Chinese steamed eggs or water egg is a traditional Chinese dish found all over China. Eggs are beaten to a consistency similar to that used for an omelette and then steamed. It is sometimes referred to egg custard on menus. If eaten cold, it is like Jello, without sugar (unless added).
The eggs are beaten and water or chicken broth added to create a more tender texture and to add extra flavor.
Other solid ingredients may also be added to the mixture. The egg mixture is then poured into a dish, which is then placed in a steamer then steamed until fully cooked. The eggs should be steamed until just firm, so that the texture of the eggs is still smooth and silky. A plate is usually placed on top of the bowl containing the egg mixture and left on while the egg is being steamed. Uncapped steamed eggs will have water on top of the finished dish due to the steam. A functional ratio of water to eggs is 1.5:1. Sesame oil, soy sauce or chicken broth may be used to add additional flavor.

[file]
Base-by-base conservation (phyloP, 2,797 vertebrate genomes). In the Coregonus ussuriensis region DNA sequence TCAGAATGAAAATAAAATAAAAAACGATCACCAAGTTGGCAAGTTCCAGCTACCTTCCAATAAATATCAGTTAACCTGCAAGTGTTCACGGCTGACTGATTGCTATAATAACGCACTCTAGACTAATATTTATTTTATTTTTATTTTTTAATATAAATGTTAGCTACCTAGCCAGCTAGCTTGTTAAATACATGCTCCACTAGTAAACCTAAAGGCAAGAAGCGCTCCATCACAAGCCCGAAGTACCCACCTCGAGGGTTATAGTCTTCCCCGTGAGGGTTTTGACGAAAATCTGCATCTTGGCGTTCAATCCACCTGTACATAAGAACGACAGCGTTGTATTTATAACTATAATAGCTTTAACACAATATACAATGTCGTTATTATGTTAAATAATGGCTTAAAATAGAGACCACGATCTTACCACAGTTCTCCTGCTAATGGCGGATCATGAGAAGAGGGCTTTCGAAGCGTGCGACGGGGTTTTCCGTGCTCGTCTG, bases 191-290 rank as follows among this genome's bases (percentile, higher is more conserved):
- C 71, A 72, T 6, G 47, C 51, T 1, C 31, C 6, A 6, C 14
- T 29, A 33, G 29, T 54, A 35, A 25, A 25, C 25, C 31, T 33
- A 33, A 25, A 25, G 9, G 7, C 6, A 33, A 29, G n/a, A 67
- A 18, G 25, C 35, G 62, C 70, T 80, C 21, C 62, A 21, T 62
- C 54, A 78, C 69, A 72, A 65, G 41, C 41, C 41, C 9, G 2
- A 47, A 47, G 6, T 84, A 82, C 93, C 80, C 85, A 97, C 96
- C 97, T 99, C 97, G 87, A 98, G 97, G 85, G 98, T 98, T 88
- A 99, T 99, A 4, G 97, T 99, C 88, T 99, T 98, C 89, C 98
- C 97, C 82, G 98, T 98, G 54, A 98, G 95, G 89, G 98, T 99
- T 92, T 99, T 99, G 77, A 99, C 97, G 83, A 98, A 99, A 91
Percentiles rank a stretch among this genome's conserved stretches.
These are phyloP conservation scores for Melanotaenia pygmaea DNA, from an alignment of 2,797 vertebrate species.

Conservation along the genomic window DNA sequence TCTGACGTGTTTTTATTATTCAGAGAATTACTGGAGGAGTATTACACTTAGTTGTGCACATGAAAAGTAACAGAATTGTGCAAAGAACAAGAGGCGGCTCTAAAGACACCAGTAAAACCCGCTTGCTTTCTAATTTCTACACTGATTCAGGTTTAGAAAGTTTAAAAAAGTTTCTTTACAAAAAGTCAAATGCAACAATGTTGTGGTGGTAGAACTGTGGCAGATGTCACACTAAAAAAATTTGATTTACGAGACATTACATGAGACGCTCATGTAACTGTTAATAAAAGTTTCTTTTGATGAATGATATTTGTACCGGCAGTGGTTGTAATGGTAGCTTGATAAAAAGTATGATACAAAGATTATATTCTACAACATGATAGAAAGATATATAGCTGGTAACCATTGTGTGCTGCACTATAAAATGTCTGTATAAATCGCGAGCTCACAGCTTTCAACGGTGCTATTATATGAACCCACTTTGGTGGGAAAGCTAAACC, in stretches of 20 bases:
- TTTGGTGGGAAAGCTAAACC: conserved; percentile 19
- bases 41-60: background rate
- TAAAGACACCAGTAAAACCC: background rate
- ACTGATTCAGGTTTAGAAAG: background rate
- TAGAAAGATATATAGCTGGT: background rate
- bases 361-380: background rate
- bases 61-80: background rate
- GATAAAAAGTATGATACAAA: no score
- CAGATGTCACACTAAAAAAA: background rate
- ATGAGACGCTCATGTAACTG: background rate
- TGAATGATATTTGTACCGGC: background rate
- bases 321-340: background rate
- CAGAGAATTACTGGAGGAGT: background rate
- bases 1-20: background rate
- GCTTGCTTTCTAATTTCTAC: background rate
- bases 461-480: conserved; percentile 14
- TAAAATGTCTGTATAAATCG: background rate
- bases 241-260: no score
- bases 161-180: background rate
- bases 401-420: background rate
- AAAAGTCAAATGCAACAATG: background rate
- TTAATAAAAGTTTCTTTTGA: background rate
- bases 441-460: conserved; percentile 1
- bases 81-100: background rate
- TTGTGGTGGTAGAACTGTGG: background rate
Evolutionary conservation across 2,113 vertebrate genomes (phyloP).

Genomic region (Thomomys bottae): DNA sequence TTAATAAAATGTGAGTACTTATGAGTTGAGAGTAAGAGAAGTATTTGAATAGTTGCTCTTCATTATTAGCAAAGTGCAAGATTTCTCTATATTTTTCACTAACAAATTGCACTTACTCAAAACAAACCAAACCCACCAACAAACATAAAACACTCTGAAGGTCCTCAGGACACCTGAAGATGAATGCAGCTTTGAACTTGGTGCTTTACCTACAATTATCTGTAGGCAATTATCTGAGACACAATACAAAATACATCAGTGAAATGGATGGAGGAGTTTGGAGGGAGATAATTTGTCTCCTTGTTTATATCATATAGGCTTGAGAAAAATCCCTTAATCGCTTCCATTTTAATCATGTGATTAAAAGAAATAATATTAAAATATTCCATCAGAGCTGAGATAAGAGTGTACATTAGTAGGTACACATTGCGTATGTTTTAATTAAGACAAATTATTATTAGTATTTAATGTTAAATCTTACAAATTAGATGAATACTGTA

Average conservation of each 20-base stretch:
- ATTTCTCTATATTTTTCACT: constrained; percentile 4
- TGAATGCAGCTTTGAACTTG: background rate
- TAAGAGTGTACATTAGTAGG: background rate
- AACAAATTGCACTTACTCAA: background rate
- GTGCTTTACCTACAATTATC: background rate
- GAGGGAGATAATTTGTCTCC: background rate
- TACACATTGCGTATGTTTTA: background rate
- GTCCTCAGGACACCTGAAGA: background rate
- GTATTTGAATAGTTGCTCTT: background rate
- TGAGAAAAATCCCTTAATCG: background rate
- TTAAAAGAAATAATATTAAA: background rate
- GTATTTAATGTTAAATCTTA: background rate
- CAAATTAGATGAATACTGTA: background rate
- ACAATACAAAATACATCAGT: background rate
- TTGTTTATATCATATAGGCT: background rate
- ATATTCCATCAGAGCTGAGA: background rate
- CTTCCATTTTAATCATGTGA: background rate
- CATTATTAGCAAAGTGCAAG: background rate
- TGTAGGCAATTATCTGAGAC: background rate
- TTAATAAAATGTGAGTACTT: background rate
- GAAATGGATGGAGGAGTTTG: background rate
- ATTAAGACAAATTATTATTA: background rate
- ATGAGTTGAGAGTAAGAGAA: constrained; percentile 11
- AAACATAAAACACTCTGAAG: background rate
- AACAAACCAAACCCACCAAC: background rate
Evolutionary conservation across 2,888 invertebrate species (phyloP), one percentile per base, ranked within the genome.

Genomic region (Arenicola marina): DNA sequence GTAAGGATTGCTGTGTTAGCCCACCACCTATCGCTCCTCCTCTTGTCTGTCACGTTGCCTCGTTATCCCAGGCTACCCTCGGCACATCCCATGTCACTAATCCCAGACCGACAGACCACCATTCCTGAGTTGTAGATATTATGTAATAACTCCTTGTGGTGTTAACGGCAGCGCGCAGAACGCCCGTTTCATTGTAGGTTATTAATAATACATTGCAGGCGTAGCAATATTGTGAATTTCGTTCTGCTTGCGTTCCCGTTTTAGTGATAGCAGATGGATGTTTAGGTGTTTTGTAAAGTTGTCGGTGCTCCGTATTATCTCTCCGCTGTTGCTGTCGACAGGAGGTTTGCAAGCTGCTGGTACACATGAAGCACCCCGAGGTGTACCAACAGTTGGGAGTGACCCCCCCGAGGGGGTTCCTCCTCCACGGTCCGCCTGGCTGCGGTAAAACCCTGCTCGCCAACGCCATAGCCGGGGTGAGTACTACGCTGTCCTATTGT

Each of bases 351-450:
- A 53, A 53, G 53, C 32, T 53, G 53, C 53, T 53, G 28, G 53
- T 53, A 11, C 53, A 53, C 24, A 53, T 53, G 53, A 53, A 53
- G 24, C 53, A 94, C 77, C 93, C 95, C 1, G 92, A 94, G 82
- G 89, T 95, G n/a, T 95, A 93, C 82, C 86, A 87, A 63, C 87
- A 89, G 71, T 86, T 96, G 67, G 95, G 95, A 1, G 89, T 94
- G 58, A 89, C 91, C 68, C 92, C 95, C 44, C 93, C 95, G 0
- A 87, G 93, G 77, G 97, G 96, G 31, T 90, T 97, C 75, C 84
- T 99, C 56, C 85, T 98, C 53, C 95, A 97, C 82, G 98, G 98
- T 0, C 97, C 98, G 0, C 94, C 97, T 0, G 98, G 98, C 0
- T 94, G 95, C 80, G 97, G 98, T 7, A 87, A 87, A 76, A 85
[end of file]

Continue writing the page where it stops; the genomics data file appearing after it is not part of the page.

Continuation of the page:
Using four eggs, the average cooking time is 10 minutes with water, 7 minutes with chicken broth. However, this is in addition to the time needed for pre-boiling water.
Home made versions generally include scallion, century egg, or dried shrimp. These additional ingredients are added to the egg mixture before steaming. It can also be enjoyed with soy sauce. The taste is usually savory (as opposed to a sweet custard).